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Archeologists Discover Symbols Written by the Lost ‘Painted People’ of Scotland

Madeline Hiltz
(Photo Credit: University of Aberdeen)

An eventful evening turned into an emotional one when archeologists uncovered a stone covered in ancient symbols that the Picts designed about 1,500 years ago.

Pictish stone discovered in Northern Ireland

(Photo Credit: University of Aberdeen)

The Picts were an Indigenous group of people who lived in northern Scotland. When the Romans tried to seize Scotland (which was then known as Caledonia), the Picts held their territory on multiple occasions and fought off the invaders.

The name given to these people means ‘Painted Ones’ in Latin. At one point, the Picts had the largest kingdom in Dark Age Scotland. Very little is known about the Picts, who disappeared from the historical record around 900 CE. Chances are their culture was assimilated by the Gaels around this time.

It’s no wonder the Picts’ symbols were such an exciting find. Only about 200 Pict stones are known to archeologists today. The excavation team unexpectedly uncovered the 5.5-foot-long (1.7 meters) stone while doing a geophysical survey in the small village of Aberlemno, a town with Pictish roots.

Archeologists from the University of Aberdeen at the archeological dig site

Archeologists at the dig site at Aberlemno. (Photo Credit: University of Aberdeen)

The stone depicts many shapes showing abstract Pictish symbols. These symbols include triple ovals, a comb and mirror, and a crescent and double discs. A few carved symbols overlap, suggesting that they were carved in different periods.

The discovery happened in early 2020 as archeologists surveyed the area as part of the Comparative Kingship project. This project is a five-year investigation into the early medieval kingdoms in Northern England and Ireland. The team’s equipment began picking up strange anomalies which could suggest a settlement’s remains might lie underneath the grass they were standing on.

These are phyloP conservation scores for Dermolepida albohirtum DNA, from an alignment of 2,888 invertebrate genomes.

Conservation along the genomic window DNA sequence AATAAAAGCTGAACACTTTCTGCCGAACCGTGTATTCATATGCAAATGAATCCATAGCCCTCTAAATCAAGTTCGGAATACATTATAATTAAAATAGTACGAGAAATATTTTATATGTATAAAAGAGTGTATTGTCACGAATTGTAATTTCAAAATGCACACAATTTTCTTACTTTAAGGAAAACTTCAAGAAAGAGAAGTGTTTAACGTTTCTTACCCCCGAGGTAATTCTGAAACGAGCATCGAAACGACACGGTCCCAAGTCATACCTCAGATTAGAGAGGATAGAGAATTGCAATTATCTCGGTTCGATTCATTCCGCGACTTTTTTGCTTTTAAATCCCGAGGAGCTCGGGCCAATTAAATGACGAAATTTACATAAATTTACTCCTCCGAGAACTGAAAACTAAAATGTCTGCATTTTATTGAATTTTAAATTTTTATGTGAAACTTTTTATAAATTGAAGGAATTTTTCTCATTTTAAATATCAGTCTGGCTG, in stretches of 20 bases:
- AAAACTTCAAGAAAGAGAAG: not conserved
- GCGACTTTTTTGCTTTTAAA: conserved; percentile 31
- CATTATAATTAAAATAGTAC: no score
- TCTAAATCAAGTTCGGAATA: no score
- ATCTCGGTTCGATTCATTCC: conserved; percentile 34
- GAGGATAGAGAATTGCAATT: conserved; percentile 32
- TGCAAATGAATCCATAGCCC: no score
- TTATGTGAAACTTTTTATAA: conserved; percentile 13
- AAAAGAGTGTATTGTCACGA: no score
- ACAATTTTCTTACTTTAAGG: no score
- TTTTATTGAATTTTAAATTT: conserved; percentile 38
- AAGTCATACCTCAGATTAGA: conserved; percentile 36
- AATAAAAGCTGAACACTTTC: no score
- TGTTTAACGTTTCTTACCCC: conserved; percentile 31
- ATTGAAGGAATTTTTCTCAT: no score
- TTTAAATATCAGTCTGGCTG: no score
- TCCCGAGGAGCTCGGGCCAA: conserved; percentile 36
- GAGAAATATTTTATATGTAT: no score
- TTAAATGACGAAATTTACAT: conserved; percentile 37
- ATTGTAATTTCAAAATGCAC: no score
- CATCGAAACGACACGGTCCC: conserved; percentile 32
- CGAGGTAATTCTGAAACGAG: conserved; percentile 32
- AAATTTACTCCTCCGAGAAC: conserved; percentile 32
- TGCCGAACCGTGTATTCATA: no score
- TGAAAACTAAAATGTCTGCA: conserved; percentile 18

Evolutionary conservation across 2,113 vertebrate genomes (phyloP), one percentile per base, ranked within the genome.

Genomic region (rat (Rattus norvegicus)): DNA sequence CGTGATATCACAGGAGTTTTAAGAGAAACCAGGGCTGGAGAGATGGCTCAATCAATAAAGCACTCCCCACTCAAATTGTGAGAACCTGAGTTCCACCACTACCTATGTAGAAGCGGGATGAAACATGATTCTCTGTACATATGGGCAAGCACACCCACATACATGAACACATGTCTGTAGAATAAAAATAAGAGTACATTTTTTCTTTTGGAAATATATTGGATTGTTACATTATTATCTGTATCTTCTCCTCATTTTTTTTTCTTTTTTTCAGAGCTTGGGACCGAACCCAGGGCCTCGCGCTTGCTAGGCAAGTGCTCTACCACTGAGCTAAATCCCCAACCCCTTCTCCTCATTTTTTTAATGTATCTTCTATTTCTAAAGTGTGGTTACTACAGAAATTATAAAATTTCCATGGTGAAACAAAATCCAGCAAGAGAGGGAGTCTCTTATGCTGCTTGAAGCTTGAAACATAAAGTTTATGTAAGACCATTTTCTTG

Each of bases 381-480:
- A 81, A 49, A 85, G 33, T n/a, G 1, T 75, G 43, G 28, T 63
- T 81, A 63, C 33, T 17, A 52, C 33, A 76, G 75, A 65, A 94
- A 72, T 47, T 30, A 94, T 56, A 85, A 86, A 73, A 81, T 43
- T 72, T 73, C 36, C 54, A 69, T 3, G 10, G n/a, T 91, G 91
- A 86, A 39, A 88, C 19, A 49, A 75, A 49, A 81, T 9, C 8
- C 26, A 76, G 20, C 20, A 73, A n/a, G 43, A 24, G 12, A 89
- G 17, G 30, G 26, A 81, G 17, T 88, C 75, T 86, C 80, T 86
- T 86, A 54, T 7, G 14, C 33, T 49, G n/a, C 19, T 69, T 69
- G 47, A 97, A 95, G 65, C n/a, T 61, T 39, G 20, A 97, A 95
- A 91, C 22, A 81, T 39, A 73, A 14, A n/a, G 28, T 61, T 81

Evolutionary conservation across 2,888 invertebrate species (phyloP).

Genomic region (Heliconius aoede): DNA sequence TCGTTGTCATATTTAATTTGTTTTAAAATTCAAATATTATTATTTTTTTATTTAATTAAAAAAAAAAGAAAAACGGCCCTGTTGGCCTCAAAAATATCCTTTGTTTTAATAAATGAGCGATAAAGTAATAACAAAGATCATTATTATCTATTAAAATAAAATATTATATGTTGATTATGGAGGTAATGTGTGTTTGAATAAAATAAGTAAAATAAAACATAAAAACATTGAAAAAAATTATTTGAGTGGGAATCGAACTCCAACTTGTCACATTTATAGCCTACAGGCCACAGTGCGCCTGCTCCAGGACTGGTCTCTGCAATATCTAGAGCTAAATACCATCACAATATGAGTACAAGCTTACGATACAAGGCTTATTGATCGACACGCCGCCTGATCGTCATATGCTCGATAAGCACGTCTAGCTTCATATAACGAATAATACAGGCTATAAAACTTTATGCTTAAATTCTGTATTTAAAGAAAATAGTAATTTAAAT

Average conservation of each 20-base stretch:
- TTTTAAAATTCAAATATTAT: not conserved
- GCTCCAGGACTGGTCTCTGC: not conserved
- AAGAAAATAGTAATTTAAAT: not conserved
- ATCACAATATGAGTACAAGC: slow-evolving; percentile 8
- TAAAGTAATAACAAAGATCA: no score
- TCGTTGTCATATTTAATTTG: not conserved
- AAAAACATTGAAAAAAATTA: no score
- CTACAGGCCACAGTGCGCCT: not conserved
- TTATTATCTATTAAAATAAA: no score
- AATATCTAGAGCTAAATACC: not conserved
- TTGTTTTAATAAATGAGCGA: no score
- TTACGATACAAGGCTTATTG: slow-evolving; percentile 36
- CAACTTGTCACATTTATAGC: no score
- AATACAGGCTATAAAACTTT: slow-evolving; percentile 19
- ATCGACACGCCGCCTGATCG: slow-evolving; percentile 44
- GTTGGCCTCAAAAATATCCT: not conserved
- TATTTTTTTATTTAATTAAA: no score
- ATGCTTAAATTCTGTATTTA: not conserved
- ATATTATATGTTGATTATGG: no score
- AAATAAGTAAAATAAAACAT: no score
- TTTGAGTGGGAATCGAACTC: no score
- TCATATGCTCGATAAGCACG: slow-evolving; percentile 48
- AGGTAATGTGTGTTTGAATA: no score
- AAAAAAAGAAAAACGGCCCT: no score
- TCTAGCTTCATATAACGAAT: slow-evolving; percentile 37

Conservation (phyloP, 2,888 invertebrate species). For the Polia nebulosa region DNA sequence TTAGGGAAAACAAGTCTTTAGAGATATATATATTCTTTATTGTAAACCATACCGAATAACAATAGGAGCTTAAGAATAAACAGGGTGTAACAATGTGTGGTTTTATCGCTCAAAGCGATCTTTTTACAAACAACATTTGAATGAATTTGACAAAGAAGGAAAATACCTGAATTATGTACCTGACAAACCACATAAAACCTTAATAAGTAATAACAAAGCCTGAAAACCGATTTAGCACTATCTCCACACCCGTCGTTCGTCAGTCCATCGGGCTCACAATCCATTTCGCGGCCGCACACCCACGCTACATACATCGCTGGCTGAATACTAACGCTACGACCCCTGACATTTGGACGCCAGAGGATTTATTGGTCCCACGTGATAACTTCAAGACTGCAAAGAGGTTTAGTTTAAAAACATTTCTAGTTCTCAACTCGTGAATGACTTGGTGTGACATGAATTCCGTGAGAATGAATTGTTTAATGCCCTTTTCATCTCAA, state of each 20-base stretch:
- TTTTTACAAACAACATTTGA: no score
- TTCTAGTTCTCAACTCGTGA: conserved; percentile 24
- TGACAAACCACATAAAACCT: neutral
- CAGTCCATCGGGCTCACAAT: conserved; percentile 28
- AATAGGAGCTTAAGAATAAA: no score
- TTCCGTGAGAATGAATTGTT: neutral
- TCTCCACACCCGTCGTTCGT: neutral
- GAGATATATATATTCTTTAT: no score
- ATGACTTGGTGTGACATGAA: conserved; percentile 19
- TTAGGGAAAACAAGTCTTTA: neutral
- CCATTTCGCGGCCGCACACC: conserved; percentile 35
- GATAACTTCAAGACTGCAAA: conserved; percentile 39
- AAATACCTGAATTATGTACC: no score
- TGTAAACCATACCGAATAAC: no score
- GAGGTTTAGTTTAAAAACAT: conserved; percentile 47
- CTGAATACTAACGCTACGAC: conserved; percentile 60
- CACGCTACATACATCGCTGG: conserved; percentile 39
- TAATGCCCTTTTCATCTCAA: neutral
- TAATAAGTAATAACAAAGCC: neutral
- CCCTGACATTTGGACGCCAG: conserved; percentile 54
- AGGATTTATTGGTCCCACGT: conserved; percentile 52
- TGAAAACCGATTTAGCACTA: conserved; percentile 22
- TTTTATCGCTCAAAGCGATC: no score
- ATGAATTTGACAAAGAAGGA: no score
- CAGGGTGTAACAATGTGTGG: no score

The team dug a small pit to see what was underneath the ground. It was then they discovered the carved Pictish stone. University of Aberdeen archeology Zack Hinckley remembered his excitement, recalling: “I just brushed my hand, and there was a symbol. And we had a freakout.”

The team had hoped to immediately excavate their discovery to learn more about it. Unfortunately, due to COVID-19 restrictions, the research team had to put their plans on hold. It took several months for the researchers to return to verify their discovery. Throughout February and into March 2022, archeologists have excavated parts of the settlement and removed the stone from its final resting place.

Images such as the mirror are carved into the stone

Symbols such as a mirror are carved into the stone. (Photo Credit: University of Aberdeen)

In the past, Pictish artifacts have been often “dug up by farmers ploughing fields or during the course of a road building,” explained Professor Gordon Noble in a statement. Since the team came across this artifact naturally, they can begin to gather much more detailed context and evidence about how the Picts lived.

It remains unclear what the symbols mean, but the “best guess is that they are a naming system representing Pictish names,” Gordon Noble explained to Live Science. The carvings date back to the fifth or sixth century CE.

The Pictish artifact is truly a once-in-a-lifetime discovery. Research fellow Dr. Jame O’Driscoll, who initially discovered the stone, remembered the day’s feelings. “We thought we’d just uncover a little bit more before we headed off for the day. We suddenly saw a symbol. There was lots of screaming. Then we found more symbols and there was more screaming and a little bit of crying! It’s a feeling that I’ll probably never have again on an archeological site. It’s a find of that scale.”

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The stone has been moved to the Graciela Ainsworth conservation lab located in Edinburgh where a more detailed analysis will be conducted.